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The Romance Genre's Diversity Problem

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Jan74

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All the display tables and shelving at the ends of aisles in places like Barnes and Noble and Chapters are hot property, and publishers pay handsomely to display their books there--bookstore placement is a big commodity.

So that means publishers then are willing to pay for a white author to display but not a PoC. That is a problem. However the publisher also wants to make money so I'm guessing they only put out books they figure will sell well but how do they know a PoC novel won't sell well if they don't give it a chance and promote it. I can see why this would be frustrating for authors who are in a minority group. However with social media, blogs, fb, twitter etc and the ability to self publish there is nothing stopping someone from publishing. Gone are the days you need an agent and are dependent on large publishing houses. Maybe if there is a large social presence gobbling these books up online they'll see a market, even if its a niche market and things will change.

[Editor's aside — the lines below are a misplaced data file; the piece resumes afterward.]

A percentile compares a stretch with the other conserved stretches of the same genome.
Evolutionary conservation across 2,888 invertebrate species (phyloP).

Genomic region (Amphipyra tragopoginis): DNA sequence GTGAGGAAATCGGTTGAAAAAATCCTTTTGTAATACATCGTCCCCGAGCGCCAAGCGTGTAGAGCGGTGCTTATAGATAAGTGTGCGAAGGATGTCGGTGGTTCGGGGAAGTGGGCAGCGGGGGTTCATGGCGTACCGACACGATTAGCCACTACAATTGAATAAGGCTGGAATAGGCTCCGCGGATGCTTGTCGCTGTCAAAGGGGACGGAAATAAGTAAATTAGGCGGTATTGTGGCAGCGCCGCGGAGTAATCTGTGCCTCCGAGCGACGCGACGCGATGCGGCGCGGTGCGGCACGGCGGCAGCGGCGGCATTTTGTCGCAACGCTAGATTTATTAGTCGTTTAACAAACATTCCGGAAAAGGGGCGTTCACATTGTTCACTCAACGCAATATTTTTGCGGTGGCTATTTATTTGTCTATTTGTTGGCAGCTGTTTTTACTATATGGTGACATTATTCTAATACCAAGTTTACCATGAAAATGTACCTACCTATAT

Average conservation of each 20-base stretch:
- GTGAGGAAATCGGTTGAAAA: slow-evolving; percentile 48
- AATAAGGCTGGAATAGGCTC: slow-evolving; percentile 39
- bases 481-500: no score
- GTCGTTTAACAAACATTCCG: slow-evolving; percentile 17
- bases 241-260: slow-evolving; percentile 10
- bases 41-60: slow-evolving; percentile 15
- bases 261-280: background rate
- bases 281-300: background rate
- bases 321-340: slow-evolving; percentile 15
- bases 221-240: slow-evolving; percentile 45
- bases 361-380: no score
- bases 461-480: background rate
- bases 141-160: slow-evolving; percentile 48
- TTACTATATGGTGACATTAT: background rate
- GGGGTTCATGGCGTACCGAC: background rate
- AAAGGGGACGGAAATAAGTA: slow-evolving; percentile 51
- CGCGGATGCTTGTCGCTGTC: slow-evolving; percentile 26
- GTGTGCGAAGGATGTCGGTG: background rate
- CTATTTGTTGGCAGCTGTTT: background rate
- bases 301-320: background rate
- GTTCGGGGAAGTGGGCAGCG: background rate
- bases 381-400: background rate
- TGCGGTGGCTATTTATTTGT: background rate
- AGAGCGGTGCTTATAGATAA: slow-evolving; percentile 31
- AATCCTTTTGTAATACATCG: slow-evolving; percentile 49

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... (snipped) However with social media, blogs, fb, twitter etc and the ability to self publish there is nothing stopping someone from publishing. Gone are the days you need an agent and are dependent on large publishing houses. Maybe if there is a large social presence gobbling these books up online they'll see a market, even if its a niche market and things will change.

Alas, not quite. A self-published author willing to do the very hard work and pony up the money *can* do as well as a trade published author with literary agency backing. We have more than a few good case studies here on AW, and some went on to sign with great agents.

But there is a general trend for self-pub and small-press authors to make far less than they would have at a larger publisher. Part of that involves the economics of scale, around large advertising campaigns not directed at readers, but toward distribution buyers and big review platforms.